Twelve years after the inquiry began, the Saville report into the Bloody Sunday massacre in Derry will finally be published on June 15.
The Bloody Sunday families are to be given advance access to the report in a “lock-down” situation at the city’s Guildhall hours before the report is presented to the Westminster parliament in London.
The soldiers who carried out the killings are to be granted similar early access to the report at the Ministry of Defence’s headquarters in London.
Thirteen people died after paratroopers opened fire during a civil rights march in the city on 30 January 1972. Another person died of his injuries some time later.
The original inquiry into the incident, carried out by then UK Lord Chief Justice Lord Widgery, was a whitewash which exonerated the soldiers and speculated that a number of the dead had been attacking the army.
The Saville Tribunal was ordered by then British prime minister Tony Blair in 1998 after a long campaign by the families.
The inquiry interviewed and received statements from about 2,500 people, with 922 of these called to give oral evidence.
Tony Doherty, whose father Paddy was shot dead on Bloody Sunday, said that he and the other families were confident that the report would vindicate those killed and wounded on the day.
“It will also vindicate the approach the families have taken since immediately after Bloody Sunday and since the Bloody Sunday Justice Campaign was set up in 1992. We believe that all of those killed and wounded will be formally declared innocent. We know that has already been done at a political level but it is important that it must also be done at a judicial level,” he said.
Mr Doherty added, “It is important that the original Widgery Report into the killings is repudiated. We have had to live with the wrongs of that report for almost 40 years and that has to be put right. Personally speaking I have been waiting for this moment since I was nine years of age and now I feel a degree of trepidation and nervousness but also a sense of relief”, he said.
Derry’s Guildhall will be the centre of activities while a press centre is expected to be be set up at the nearby Tower Museum to cater for the anticipated international media focus.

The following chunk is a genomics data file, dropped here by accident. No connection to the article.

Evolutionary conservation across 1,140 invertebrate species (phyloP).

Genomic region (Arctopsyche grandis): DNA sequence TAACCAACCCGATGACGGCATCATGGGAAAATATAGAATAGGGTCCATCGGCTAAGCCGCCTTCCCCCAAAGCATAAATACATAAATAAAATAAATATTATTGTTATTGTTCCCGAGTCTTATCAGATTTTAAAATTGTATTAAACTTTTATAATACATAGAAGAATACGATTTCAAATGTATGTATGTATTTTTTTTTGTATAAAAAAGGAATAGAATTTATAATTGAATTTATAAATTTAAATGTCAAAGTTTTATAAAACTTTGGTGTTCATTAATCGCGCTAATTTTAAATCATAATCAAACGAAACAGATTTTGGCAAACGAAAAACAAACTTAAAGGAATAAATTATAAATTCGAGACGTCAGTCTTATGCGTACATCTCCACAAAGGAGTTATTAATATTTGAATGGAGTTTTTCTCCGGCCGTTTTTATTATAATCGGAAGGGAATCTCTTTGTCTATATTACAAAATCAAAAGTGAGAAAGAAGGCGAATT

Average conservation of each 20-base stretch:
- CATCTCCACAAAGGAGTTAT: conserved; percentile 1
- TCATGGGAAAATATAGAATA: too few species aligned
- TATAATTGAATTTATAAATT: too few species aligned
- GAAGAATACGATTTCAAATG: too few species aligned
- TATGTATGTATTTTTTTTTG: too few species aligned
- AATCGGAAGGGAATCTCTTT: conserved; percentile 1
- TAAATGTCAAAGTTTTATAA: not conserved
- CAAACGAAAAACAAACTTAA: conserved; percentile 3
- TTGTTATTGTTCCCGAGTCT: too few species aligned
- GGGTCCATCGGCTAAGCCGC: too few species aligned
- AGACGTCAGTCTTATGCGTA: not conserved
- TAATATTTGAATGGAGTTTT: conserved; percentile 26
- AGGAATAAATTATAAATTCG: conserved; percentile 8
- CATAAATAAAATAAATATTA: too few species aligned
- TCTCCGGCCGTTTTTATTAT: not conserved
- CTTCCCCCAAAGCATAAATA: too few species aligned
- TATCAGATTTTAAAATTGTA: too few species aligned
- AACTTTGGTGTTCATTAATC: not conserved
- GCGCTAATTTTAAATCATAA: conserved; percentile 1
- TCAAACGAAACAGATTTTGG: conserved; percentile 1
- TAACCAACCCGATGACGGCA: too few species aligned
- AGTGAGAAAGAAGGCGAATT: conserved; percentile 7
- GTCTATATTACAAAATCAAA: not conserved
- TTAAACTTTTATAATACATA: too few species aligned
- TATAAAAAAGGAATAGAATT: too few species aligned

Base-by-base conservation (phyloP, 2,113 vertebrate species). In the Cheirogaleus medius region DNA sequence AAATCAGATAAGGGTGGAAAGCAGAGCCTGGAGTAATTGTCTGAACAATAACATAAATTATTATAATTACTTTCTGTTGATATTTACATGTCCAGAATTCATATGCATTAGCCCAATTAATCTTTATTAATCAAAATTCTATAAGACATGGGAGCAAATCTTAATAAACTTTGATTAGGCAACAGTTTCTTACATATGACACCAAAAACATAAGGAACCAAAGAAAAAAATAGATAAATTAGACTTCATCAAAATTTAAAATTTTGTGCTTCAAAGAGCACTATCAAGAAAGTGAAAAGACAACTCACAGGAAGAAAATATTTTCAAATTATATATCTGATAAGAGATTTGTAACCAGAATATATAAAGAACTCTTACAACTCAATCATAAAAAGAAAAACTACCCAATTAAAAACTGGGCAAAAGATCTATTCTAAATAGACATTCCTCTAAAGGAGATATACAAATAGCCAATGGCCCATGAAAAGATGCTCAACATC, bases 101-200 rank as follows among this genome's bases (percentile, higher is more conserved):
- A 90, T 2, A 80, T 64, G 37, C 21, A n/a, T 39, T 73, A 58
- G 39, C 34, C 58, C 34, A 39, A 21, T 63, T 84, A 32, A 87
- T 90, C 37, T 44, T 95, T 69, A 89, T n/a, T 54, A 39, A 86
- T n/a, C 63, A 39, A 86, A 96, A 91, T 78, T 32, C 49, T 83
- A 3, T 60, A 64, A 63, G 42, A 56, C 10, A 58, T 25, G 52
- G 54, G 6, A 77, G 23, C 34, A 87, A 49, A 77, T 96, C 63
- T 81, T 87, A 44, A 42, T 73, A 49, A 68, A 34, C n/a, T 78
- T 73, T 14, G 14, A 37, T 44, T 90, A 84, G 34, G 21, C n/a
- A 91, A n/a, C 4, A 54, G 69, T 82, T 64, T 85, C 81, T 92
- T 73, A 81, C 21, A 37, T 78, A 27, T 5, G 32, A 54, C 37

John Kelly, whose 17-year-old brother Michael was killed, said family members were delighted the report would be made public on June 15th.
“At long last we have a date after all the delays,” he said. “It will be a massive day, not only for the families but for the whole of Derry. A lot of people were there that day and lived through it and this is very important to them too.”
Mr Kelly said he was confident the Saville Inquiry’s findings would include a full declaration of innocence for the dead. “Hopefully it will bring some element of closure, but depends on what he says,” he said. “Lord Saville holds the future for all of us in what he says in that report.”
He said he was not after an apology from the state. “An apology has never come into it, we just want the government to acknowledge that government murder was carried out on the streets of Derry that day.”
Sinn Fein Deputy First Minister Martin McGuinness welcomed the setting of a date for publication. He said: “The families of those murdered on Bloody Sunday have fought a long and difficult campaign for the truth about the events in Derry 38 years ago. I welcome the fact that the British government have now announced that the Saville Report will be given to the families and published on June 15th.
“The lies of Widgery need to be exposed and buried and the truth of what happened when the British parachute regiment came to Derry and murdered 14 people on our street needs to be told.”